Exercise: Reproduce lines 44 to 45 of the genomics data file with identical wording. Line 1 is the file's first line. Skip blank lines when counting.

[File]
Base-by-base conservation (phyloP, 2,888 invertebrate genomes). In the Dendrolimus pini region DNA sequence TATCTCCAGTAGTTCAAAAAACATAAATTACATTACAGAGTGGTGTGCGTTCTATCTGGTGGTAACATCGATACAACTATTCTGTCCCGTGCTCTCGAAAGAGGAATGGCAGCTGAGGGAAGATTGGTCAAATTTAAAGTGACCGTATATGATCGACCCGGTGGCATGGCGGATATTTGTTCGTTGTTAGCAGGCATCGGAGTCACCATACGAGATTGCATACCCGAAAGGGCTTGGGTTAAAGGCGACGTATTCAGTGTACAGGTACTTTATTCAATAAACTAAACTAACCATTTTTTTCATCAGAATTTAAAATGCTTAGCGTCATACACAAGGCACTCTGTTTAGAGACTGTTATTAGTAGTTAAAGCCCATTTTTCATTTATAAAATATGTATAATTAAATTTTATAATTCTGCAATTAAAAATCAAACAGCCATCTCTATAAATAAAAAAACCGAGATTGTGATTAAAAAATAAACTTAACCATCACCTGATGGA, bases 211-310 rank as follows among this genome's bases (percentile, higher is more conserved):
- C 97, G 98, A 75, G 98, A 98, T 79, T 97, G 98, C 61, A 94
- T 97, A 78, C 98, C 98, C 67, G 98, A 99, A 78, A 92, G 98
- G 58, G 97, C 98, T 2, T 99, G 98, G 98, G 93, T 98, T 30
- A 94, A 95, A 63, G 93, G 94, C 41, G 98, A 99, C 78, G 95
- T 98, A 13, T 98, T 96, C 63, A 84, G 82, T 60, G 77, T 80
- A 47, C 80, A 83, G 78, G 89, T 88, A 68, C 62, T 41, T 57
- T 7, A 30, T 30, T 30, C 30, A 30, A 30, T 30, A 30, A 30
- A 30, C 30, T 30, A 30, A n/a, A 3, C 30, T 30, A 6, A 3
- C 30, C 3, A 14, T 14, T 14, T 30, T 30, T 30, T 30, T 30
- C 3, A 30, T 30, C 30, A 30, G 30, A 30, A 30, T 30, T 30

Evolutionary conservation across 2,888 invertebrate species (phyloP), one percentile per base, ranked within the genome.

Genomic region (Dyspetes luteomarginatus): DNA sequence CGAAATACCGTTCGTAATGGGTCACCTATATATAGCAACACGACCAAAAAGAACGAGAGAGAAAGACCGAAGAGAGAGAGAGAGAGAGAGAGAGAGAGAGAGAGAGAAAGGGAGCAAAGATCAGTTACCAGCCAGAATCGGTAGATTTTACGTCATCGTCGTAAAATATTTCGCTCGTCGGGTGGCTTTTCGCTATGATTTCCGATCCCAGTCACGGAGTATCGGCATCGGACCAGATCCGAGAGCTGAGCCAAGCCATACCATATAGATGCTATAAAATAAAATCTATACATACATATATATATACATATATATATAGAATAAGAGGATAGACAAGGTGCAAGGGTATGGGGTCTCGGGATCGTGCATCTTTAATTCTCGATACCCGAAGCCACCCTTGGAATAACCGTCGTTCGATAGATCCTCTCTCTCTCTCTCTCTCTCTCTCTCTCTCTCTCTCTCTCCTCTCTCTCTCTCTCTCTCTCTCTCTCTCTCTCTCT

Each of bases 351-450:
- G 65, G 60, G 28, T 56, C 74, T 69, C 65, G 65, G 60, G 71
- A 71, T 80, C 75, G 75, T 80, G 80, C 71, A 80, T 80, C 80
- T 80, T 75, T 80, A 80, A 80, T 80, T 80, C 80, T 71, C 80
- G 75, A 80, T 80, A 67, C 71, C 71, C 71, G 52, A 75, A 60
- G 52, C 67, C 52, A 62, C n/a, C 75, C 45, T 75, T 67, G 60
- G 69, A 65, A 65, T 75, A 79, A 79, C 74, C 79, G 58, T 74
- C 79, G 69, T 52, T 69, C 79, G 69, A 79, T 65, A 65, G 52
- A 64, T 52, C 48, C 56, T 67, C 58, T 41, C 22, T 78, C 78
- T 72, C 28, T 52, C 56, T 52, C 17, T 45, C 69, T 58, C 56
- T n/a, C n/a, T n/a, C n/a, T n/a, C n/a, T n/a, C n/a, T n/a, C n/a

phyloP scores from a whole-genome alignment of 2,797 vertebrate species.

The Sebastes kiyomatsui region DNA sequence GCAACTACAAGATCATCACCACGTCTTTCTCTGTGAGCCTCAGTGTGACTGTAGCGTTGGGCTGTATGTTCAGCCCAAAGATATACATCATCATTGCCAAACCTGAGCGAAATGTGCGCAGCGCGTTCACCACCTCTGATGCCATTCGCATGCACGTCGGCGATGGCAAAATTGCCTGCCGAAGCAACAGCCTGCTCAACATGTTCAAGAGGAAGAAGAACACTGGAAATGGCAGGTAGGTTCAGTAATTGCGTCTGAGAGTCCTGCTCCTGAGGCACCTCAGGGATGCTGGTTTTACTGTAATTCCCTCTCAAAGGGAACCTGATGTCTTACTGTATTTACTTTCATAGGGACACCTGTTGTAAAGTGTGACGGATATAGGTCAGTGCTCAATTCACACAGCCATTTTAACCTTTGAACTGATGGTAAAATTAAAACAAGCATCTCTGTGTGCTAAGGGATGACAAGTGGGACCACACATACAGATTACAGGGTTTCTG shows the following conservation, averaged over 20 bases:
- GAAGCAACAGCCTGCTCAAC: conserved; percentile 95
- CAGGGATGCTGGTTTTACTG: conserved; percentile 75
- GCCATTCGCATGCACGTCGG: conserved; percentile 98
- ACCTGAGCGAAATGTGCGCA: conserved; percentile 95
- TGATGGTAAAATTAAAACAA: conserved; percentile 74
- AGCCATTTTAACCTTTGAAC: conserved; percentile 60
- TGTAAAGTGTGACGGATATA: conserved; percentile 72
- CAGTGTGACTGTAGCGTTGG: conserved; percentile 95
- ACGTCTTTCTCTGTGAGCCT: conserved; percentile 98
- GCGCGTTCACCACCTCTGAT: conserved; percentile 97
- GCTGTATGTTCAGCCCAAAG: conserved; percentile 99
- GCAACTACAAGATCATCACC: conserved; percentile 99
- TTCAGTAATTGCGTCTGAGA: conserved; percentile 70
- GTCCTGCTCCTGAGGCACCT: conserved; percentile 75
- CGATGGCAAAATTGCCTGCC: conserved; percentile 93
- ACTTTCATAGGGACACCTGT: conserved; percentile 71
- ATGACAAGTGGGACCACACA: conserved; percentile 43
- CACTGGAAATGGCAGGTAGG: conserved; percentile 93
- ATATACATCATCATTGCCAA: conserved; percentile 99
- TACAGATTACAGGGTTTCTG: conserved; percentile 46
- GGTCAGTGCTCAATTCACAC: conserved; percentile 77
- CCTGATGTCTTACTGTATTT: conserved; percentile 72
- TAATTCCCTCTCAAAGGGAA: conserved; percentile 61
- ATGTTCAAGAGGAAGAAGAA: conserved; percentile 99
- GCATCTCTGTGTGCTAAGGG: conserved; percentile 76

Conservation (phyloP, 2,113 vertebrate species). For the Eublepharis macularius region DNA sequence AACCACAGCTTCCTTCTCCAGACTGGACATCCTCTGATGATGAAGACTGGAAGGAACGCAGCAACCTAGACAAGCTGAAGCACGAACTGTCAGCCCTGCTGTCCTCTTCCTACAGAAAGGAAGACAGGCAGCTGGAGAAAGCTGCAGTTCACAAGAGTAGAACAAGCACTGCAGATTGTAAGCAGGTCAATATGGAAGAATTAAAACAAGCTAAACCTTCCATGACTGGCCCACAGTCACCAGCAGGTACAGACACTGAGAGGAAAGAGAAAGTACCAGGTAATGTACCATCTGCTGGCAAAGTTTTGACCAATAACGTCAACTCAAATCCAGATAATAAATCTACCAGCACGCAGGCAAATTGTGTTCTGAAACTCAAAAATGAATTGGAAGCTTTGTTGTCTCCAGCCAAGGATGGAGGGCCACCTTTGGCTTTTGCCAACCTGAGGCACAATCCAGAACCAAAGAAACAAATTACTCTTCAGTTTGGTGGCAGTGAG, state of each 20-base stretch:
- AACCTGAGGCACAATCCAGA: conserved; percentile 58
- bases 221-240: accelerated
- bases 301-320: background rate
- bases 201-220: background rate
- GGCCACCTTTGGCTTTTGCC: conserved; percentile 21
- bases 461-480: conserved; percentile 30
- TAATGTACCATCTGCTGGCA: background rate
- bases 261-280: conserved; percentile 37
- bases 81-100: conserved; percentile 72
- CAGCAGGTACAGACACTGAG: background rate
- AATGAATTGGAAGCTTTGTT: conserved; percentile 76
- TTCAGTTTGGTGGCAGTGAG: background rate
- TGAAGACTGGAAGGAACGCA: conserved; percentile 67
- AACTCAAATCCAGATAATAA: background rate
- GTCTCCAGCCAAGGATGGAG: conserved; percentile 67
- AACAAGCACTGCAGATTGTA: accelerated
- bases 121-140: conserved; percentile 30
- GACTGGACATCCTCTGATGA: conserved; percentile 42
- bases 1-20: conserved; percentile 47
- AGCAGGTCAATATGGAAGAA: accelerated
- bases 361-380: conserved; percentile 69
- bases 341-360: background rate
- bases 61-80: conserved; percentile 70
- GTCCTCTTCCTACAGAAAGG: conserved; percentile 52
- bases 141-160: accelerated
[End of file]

- CACTGGAAATGGCAGGTAGG: conserved; percentile 93
- ATATACATCATCATTGCCAA: conserved; percentile 99